To the Editor:
In a recent news Gazette article “Newsbrief: Dyett High to reconfigure, remain open” dated January 1, 2015 Alderman Will Burns’ description of his leadership with regards to Dyett High School is inaccurate. We are writing this letter because it is dishonest for an elected official or agency to position themselves as leaders on an issue when they have not done the work. Members of the Coalition to Revitalize Dyett have had a consistent working relationship with Dyett High School since 2003, either as Local School Council members or implementing programs for the students at the school. Alderman Burns may be able to produce a memo, expressing concern about Dyett but the truth is, he did nothing before, or since the announced the phase-out of Dyett in 2012. Here are two questions that Alderman Burns cannot run from; “Did you engage students at Dyett High School who publicly raised issue about the conditions at their school, to the point that they had to file Title VI Civil Rights complaints about suffocating conditions at the school?” “Did you meet with the Local School Council at any point since 2012?” The answer to both of those questions is a resounding “No.”
The Kenwood Oakland Community Organization and the Coalition to Revitalize Dyett went to meet with Alderman Burns in 2011 with concerns about Dyett High School and a vision for Dyett High School and its feeder schools. Alderman Burns was non-committal and refused to support a plan or take any action on behalf of the school or the students. Alderman Burns was at the press conference where Dyett students complained about the conditions at the school in 2012 and he did nothing. He took no action on behalf of the students to change the conditions at the school, which is a strong contrast to the action he took on behalf of Kenwood High School when concerns were raised about overcrowding. He took immediate and decisive action and brought the mayor’s office and Chicago Public Schools together to deliver Canter Middle School to relieve the overcrowding.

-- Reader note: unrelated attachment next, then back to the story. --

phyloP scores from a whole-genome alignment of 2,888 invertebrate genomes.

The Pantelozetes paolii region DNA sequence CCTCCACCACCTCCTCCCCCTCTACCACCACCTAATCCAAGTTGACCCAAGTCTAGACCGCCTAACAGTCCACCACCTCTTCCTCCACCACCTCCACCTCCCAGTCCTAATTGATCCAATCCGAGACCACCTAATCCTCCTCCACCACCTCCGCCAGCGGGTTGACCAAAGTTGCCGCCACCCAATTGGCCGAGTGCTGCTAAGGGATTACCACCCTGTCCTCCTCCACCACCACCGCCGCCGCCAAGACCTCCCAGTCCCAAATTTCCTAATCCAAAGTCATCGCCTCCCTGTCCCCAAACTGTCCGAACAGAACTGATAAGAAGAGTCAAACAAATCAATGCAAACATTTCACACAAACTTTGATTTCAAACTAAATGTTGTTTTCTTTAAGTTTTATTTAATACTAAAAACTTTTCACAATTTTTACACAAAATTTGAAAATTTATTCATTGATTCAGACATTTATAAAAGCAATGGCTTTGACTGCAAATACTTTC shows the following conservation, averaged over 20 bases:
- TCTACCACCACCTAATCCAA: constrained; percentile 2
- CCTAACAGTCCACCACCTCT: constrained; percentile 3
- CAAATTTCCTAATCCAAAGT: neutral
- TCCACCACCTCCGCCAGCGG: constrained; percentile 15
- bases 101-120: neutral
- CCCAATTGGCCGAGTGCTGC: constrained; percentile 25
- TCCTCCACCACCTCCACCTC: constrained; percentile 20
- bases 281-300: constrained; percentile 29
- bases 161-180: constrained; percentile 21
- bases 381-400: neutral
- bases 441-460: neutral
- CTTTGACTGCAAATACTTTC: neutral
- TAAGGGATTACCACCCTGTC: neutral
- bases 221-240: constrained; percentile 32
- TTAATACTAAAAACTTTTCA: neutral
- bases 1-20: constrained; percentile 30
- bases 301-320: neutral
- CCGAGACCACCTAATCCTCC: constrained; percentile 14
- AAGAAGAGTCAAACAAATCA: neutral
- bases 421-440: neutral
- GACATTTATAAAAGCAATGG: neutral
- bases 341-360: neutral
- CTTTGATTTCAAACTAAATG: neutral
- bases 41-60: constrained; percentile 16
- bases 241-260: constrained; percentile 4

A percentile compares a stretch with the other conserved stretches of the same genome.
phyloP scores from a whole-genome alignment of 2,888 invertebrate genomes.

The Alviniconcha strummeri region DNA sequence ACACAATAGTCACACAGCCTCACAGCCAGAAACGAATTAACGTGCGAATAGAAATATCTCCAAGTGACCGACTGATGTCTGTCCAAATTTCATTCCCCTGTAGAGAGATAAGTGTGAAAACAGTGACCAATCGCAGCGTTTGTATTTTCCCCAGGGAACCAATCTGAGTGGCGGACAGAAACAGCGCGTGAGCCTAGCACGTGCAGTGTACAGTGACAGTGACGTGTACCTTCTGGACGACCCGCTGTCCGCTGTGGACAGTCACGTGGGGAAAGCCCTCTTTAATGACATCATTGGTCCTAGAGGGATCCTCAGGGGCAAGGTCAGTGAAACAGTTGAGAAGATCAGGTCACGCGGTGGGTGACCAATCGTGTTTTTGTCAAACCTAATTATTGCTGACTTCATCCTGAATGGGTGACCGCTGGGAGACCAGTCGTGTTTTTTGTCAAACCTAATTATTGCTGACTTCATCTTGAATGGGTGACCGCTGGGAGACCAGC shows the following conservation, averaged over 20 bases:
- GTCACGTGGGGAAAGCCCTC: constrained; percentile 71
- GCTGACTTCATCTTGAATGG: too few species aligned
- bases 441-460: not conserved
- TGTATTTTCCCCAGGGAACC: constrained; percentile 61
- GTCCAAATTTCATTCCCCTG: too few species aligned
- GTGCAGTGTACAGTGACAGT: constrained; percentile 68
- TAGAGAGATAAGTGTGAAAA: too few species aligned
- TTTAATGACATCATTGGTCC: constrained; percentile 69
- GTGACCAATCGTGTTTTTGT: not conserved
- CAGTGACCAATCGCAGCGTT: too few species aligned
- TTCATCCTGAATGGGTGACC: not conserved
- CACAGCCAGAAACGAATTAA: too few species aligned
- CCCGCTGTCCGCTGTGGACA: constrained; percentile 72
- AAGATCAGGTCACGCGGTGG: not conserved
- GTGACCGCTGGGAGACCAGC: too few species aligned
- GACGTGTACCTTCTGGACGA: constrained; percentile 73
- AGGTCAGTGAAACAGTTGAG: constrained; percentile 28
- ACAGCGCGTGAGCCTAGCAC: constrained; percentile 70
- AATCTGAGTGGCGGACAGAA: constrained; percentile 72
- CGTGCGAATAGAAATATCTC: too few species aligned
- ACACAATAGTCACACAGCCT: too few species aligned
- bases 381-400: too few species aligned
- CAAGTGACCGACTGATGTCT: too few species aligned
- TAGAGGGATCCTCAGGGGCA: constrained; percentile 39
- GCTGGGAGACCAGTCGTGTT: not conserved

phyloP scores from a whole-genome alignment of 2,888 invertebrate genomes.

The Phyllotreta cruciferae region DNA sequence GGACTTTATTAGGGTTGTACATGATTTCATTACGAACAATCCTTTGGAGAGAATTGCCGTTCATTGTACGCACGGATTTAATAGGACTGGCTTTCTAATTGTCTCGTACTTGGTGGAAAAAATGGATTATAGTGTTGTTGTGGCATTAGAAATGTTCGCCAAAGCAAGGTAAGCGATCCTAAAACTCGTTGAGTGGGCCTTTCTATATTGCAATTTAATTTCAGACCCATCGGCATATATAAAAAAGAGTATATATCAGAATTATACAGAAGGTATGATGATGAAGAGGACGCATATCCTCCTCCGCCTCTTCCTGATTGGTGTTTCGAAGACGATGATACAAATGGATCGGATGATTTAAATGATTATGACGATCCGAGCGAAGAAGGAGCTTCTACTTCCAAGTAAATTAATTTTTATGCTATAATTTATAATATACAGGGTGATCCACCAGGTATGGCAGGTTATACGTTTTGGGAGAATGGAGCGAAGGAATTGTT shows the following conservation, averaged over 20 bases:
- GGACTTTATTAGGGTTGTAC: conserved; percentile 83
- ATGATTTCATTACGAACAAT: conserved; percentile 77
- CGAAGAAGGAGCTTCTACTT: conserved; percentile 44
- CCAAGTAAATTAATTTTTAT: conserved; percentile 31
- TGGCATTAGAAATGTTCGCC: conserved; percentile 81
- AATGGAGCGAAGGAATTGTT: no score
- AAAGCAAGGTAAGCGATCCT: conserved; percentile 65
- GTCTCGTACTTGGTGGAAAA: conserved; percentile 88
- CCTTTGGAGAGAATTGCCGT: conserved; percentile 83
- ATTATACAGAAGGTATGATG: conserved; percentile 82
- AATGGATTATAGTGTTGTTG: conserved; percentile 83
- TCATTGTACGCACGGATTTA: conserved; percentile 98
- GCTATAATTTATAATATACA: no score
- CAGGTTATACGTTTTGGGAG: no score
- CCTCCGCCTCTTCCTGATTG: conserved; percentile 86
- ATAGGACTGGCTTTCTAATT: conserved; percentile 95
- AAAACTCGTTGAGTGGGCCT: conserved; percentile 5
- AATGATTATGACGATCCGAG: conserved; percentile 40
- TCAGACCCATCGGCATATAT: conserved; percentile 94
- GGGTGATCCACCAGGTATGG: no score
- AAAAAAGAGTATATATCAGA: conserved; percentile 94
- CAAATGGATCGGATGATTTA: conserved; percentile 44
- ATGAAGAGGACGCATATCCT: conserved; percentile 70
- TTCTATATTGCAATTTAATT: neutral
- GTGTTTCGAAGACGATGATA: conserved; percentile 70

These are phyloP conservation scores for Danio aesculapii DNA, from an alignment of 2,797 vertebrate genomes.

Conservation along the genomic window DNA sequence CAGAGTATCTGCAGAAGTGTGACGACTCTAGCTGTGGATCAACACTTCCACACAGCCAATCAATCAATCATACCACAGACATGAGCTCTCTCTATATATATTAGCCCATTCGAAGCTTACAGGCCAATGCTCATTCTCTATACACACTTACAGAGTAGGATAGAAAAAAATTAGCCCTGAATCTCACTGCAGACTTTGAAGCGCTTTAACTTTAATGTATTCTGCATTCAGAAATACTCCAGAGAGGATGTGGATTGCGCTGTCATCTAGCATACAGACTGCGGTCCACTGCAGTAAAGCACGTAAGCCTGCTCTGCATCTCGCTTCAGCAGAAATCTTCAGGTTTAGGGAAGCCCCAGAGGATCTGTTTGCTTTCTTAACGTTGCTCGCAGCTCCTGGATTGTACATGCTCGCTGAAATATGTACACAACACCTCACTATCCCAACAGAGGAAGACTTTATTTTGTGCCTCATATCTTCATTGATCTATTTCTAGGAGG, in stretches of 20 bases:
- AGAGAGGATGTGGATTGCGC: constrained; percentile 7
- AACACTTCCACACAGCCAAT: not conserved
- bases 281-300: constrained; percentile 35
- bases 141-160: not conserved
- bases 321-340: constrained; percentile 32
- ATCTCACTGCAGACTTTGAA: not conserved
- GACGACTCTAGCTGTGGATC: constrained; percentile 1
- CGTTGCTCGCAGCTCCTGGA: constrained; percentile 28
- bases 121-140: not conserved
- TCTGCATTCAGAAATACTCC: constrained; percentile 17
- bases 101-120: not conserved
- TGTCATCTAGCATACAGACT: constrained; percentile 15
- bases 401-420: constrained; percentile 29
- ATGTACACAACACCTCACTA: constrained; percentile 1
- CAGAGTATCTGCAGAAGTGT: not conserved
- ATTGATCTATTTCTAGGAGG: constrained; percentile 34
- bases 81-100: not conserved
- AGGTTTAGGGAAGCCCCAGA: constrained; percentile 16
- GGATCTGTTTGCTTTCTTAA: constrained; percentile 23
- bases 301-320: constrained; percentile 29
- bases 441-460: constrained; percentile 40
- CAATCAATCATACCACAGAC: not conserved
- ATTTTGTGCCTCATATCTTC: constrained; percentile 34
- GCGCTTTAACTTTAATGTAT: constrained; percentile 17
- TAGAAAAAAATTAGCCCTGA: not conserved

As a result of his brazen inaction on Dyett High School, hundreds of community members protested outside of his office for three days and then protested at his home. The Coalition went to the U.S. government to get relief on behalf of Dyett and the U.S. Department of Education filed Title VI Civil Rights complaints on behalf of Dyett and 2 elementary schools and those investigations remain open. Only then did Alderman Burns release a statement on Dyett. CPS’ decision to reopen Dyett High School is due to consistent pressure and sacrifice by parents, students, educators and community residents who are committed to Dyett being an open enrollment, neighborhood school. The Coalition to Revitalize Dyett is an example of the community bringing its resources together to do what’s best for children, regardless of their race or income. Alderman Burns cannot use the struggle of the very people he has ignored as a stepladder for his ambitions. Alderman Burns may be attempting to convince the broader public of his “passion for” and leadership on the issue of Dyett, however, his constituents and those most impacted by the potential loss of our last community, neighborhood CPS-operated school know better.
Coalition to Revitalize Dyett High School
Jitu Brown, Kenwood Oakland Community Organization, Dyett LSC
Steven Guy, Dyett LSC
Jawanza Malone, Kenwood Oakland Community Organization
June Webb, Dyett science teacher
Jeanette Taylor-Smith, Mollison LSC chair,
Diamond McCullough, 2014 Dyett student,
Parish Brown, 2014 Dyett alumni,
Aquila Griffin, former Dyett student,
Harold Lucas, Black Metropolis Convention & Tourism Council
Jhatayn “Jay” Travis, community resident
Dr. Timuel Black